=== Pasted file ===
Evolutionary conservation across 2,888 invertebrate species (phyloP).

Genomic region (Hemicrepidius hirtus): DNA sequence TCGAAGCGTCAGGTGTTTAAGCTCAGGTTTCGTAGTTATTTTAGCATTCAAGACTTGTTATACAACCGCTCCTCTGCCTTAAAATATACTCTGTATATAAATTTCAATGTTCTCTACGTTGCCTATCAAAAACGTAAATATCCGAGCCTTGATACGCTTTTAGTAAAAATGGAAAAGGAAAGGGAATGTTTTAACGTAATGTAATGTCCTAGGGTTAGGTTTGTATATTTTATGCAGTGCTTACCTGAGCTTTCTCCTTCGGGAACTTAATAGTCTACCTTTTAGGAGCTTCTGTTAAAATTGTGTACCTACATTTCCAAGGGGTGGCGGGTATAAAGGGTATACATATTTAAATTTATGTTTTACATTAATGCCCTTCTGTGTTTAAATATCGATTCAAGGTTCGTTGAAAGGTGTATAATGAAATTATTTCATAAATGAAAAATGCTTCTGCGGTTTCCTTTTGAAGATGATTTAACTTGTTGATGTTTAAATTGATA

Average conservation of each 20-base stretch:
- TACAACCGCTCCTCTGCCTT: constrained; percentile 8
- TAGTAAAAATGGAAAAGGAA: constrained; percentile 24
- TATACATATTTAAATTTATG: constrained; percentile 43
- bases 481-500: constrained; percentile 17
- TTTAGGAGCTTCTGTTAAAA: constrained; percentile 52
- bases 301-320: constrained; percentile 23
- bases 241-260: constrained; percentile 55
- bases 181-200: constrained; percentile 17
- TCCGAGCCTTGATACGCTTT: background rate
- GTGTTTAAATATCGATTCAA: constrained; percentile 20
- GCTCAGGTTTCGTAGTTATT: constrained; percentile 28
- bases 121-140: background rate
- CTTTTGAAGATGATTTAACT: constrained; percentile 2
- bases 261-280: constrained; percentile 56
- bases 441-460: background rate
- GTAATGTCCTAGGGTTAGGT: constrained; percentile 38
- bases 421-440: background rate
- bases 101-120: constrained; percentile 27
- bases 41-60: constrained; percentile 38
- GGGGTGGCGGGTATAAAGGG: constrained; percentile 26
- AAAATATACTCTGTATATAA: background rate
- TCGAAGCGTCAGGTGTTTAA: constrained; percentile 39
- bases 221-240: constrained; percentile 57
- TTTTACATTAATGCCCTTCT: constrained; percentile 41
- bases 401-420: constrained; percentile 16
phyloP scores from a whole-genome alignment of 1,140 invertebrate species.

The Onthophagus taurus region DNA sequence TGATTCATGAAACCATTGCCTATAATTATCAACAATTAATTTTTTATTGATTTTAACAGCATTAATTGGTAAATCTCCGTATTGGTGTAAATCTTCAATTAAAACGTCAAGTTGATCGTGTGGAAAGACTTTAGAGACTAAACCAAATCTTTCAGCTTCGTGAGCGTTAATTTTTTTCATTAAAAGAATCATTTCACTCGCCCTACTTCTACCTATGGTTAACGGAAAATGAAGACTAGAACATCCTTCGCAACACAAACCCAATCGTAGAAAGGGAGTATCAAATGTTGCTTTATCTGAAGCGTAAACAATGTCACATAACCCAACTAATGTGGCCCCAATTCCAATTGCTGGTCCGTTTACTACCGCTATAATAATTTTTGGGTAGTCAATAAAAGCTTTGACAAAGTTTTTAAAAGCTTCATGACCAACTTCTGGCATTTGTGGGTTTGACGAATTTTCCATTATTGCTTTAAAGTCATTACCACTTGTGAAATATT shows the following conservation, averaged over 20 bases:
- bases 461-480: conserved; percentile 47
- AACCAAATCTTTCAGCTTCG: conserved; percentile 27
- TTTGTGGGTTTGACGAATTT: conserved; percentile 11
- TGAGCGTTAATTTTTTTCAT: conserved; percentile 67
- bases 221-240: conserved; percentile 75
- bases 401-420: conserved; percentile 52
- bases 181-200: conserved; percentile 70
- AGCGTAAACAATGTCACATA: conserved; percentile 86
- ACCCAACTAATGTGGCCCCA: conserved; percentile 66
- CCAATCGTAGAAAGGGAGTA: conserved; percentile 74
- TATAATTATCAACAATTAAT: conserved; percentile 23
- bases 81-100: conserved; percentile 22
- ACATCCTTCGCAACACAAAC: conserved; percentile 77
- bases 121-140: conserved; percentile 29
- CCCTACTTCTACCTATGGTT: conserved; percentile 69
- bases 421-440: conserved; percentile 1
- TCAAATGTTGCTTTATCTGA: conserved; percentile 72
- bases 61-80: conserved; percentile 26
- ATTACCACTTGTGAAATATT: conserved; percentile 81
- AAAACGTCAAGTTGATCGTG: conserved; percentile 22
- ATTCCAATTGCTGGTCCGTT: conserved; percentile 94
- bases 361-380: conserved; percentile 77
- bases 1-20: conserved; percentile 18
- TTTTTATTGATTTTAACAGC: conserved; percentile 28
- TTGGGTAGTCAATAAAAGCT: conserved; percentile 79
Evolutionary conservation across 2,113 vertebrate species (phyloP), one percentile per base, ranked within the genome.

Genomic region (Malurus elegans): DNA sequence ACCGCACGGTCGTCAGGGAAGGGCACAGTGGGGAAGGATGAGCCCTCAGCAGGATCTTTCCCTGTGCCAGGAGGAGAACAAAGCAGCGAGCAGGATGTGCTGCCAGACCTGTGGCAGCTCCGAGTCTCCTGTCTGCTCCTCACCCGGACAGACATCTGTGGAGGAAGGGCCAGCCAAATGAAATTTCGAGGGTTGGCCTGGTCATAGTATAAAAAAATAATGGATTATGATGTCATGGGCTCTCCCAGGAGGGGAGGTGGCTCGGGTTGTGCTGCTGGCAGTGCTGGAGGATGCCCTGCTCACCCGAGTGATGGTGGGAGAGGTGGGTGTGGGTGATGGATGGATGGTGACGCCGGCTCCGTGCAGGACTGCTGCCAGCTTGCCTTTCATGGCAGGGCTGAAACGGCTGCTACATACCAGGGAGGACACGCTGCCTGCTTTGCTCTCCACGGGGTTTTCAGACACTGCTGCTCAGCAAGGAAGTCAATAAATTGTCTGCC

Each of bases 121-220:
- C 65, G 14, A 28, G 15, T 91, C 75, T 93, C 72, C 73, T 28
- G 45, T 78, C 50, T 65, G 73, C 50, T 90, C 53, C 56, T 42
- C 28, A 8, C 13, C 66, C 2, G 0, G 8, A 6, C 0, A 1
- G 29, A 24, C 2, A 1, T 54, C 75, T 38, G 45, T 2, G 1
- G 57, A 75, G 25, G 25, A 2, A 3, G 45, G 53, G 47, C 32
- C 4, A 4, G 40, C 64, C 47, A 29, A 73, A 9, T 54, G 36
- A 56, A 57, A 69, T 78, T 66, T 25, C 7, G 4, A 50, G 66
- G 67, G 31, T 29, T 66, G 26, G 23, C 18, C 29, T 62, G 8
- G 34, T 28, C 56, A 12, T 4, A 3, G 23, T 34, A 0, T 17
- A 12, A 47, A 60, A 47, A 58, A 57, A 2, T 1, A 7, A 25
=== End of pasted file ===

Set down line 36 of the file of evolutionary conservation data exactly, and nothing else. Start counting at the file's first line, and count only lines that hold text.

- bases 401-420: conserved; percentile 52